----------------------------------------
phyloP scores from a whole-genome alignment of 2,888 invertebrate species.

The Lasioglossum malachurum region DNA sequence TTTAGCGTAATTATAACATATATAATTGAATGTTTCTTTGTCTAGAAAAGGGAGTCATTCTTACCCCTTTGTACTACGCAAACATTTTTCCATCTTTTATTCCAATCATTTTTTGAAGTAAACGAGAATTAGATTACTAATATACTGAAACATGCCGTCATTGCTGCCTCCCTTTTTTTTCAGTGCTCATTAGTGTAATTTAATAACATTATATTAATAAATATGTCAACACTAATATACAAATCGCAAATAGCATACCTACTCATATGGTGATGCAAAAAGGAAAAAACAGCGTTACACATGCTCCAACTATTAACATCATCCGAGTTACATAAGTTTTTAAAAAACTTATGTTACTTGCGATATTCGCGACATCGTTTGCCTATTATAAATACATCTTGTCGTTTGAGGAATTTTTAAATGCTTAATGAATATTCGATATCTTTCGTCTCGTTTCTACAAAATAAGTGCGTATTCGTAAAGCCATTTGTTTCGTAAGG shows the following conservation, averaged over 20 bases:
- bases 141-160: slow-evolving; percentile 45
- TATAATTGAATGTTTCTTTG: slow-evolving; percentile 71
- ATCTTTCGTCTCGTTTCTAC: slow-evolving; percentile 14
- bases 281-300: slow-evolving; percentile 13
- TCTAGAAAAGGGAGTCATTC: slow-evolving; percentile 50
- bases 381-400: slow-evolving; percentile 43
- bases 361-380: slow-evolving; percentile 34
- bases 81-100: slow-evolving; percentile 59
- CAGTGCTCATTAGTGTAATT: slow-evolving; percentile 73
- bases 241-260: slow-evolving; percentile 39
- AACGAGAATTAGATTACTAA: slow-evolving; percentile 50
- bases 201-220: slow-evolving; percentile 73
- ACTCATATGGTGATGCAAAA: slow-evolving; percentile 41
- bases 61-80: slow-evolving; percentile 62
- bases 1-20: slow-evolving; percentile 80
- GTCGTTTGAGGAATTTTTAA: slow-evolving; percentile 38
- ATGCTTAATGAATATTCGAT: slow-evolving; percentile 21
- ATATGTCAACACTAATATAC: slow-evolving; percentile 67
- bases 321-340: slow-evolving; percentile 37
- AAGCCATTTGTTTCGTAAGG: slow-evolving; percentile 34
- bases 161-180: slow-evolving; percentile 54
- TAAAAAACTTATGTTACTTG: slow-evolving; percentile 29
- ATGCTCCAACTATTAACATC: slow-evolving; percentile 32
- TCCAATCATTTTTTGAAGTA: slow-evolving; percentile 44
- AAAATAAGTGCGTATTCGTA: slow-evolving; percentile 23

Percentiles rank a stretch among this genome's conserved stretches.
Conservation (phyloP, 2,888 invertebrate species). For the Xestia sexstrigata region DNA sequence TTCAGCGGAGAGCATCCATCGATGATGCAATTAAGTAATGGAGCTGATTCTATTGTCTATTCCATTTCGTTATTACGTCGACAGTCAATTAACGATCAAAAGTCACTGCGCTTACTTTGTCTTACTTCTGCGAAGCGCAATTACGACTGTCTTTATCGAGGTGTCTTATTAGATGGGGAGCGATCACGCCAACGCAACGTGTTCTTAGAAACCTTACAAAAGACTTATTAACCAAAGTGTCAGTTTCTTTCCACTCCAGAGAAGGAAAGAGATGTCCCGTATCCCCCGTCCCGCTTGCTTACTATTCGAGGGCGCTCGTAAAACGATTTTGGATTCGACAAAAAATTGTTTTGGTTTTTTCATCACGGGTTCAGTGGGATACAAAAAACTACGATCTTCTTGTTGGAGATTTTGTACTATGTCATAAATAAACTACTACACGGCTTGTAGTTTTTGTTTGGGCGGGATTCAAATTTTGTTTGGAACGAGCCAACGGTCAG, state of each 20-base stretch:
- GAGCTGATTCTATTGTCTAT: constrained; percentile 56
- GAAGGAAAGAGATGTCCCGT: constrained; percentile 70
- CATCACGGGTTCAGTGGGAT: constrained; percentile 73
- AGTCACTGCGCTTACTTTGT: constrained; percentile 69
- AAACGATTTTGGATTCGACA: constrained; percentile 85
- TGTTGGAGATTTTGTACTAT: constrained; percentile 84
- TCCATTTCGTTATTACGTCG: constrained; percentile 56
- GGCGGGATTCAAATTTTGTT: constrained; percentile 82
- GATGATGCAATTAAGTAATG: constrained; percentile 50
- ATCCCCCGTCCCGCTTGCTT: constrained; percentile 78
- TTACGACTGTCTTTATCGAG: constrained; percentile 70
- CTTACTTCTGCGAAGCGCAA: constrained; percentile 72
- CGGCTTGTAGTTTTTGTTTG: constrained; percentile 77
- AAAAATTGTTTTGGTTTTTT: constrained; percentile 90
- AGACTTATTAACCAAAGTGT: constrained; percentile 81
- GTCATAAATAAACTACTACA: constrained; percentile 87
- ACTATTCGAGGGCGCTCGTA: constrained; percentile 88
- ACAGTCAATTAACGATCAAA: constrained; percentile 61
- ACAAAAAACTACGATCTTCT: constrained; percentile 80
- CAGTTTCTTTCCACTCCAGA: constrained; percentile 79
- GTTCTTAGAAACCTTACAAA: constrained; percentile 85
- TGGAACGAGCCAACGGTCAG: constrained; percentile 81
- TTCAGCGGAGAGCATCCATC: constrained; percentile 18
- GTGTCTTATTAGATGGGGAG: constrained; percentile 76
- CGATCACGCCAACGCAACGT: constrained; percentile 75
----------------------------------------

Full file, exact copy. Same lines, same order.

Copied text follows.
phyloP scores from a whole-genome alignment of 2,888 invertebrate species.

The Lasioglossum malachurum region DNA sequence TTTAGCGTAATTATAACATATATAATTGAATGTTTCTTTGTCTAGAAAAGGGAGTCATTCTTACCCCTTTGTACTACGCAAACATTTTTCCATCTTTTATTCCAATCATTTTTTGAAGTAAACGAGAATTAGATTACTAATATACTGAAACATGCCGTCATTGCTGCCTCCCTTTTTTTTCAGTGCTCATTAGTGTAATTTAATAACATTATATTAATAAATATGTCAACACTAATATACAAATCGCAAATAGCATACCTACTCATATGGTGATGCAAAAAGGAAAAAACAGCGTTACACATGCTCCAACTATTAACATCATCCGAGTTACATAAGTTTTTAAAAAACTTATGTTACTTGCGATATTCGCGACATCGTTTGCCTATTATAAATACATCTTGTCGTTTGAGGAATTTTTAAATGCTTAATGAATATTCGATATCTTTCGTCTCGTTTCTACAAAATAAGTGCGTATTCGTAAAGCCATTTGTTTCGTAAGG shows the following conservation, averaged over 20 bases:
- bases 141-160: slow-evolving; percentile 45
- TATAATTGAATGTTTCTTTG: slow-evolving; percentile 71
- ATCTTTCGTCTCGTTTCTAC: slow-evolving; percentile 14
- bases 281-300: slow-evolving; percentile 13
- TCTAGAAAAGGGAGTCATTC: slow-evolving; percentile 50
- bases 381-400: slow-evolving; percentile 43
- bases 361-380: slow-evolving; percentile 34
- bases 81-100: slow-evolving; percentile 59
- CAGTGCTCATTAGTGTAATT: slow-evolving; percentile 73
- bases 241-260: slow-evolving; percentile 39
- AACGAGAATTAGATTACTAA: slow-evolving; percentile 50
- bases 201-220: slow-evolving; percentile 73
- ACTCATATGGTGATGCAAAA: slow-evolving; percentile 41
- bases 61-80: slow-evolving; percentile 62
- bases 1-20: slow-evolving; percentile 80
- GTCGTTTGAGGAATTTTTAA: slow-evolving; percentile 38
- ATGCTTAATGAATATTCGAT: slow-evolving; percentile 21
- ATATGTCAACACTAATATAC: slow-evolving; percentile 67
- bases 321-340: slow-evolving; percentile 37
- AAGCCATTTGTTTCGTAAGG: slow-evolving; percentile 34
- bases 161-180: slow-evolving; percentile 54
- TAAAAAACTTATGTTACTTG: slow-evolving; percentile 29
- ATGCTCCAACTATTAACATC: slow-evolving; percentile 32
- TCCAATCATTTTTTGAAGTA: slow-evolving; percentile 44
- AAAATAAGTGCGTATTCGTA: slow-evolving; percentile 23

Percentiles rank a stretch among this genome's conserved stretches.
Conservation (phyloP, 2,888 invertebrate species). For the Xestia sexstrigata region DNA sequence TTCAGCGGAGAGCATCCATCGATGATGCAATTAAGTAATGGAGCTGATTCTATTGTCTATTCCATTTCGTTATTACGTCGACAGTCAATTAACGATCAAAAGTCACTGCGCTTACTTTGTCTTACTTCTGCGAAGCGCAATTACGACTGTCTTTATCGAGGTGTCTTATTAGATGGGGAGCGATCACGCCAACGCAACGTGTTCTTAGAAACCTTACAAAAGACTTATTAACCAAAGTGTCAGTTTCTTTCCACTCCAGAGAAGGAAAGAGATGTCCCGTATCCCCCGTCCCGCTTGCTTACTATTCGAGGGCGCTCGTAAAACGATTTTGGATTCGACAAAAAATTGTTTTGGTTTTTTCATCACGGGTTCAGTGGGATACAAAAAACTACGATCTTCTTGTTGGAGATTTTGTACTATGTCATAAATAAACTACTACACGGCTTGTAGTTTTTGTTTGGGCGGGATTCAAATTTTGTTTGGAACGAGCCAACGGTCAG, state of each 20-base stretch:
- GAGCTGATTCTATTGTCTAT: constrained; percentile 56
- GAAGGAAAGAGATGTCCCGT: constrained; percentile 70
- CATCACGGGTTCAGTGGGAT: constrained; percentile 73
- AGTCACTGCGCTTACTTTGT: constrained; percentile 69
- AAACGATTTTGGATTCGACA: constrained; percentile 85
- TGTTGGAGATTTTGTACTAT: constrained; percentile 84
- TCCATTTCGTTATTACGTCG: constrained; percentile 56
- GGCGGGATTCAAATTTTGTT: constrained; percentile 82
- GATGATGCAATTAAGTAATG: constrained; percentile 50
- ATCCCCCGTCCCGCTTGCTT: constrained; percentile 78
- TTACGACTGTCTTTATCGAG: constrained; percentile 70
- CTTACTTCTGCGAAGCGCAA: constrained; percentile 72
- CGGCTTGTAGTTTTTGTTTG: constrained; percentile 77
- AAAAATTGTTTTGGTTTTTT: constrained; percentile 90
- AGACTTATTAACCAAAGTGT: constrained; percentile 81
- GTCATAAATAAACTACTACA: constrained; percentile 87
- ACTATTCGAGGGCGCTCGTA: constrained; percentile 88
- ACAGTCAATTAACGATCAAA: constrained; percentile 61
- ACAAAAAACTACGATCTTCT: constrained; percentile 80
- CAGTTTCTTTCCACTCCAGA: constrained; percentile 79
- GTTCTTAGAAACCTTACAAA: constrained; percentile 85
- TGGAACGAGCCAACGGTCAG: constrained; percentile 81
- TTCAGCGGAGAGCATCCATC: constrained; percentile 18
- GTGTCTTATTAGATGGGGAG: constrained; percentile 76
- CGATCACGCCAACGCAACGT: constrained; percentile 75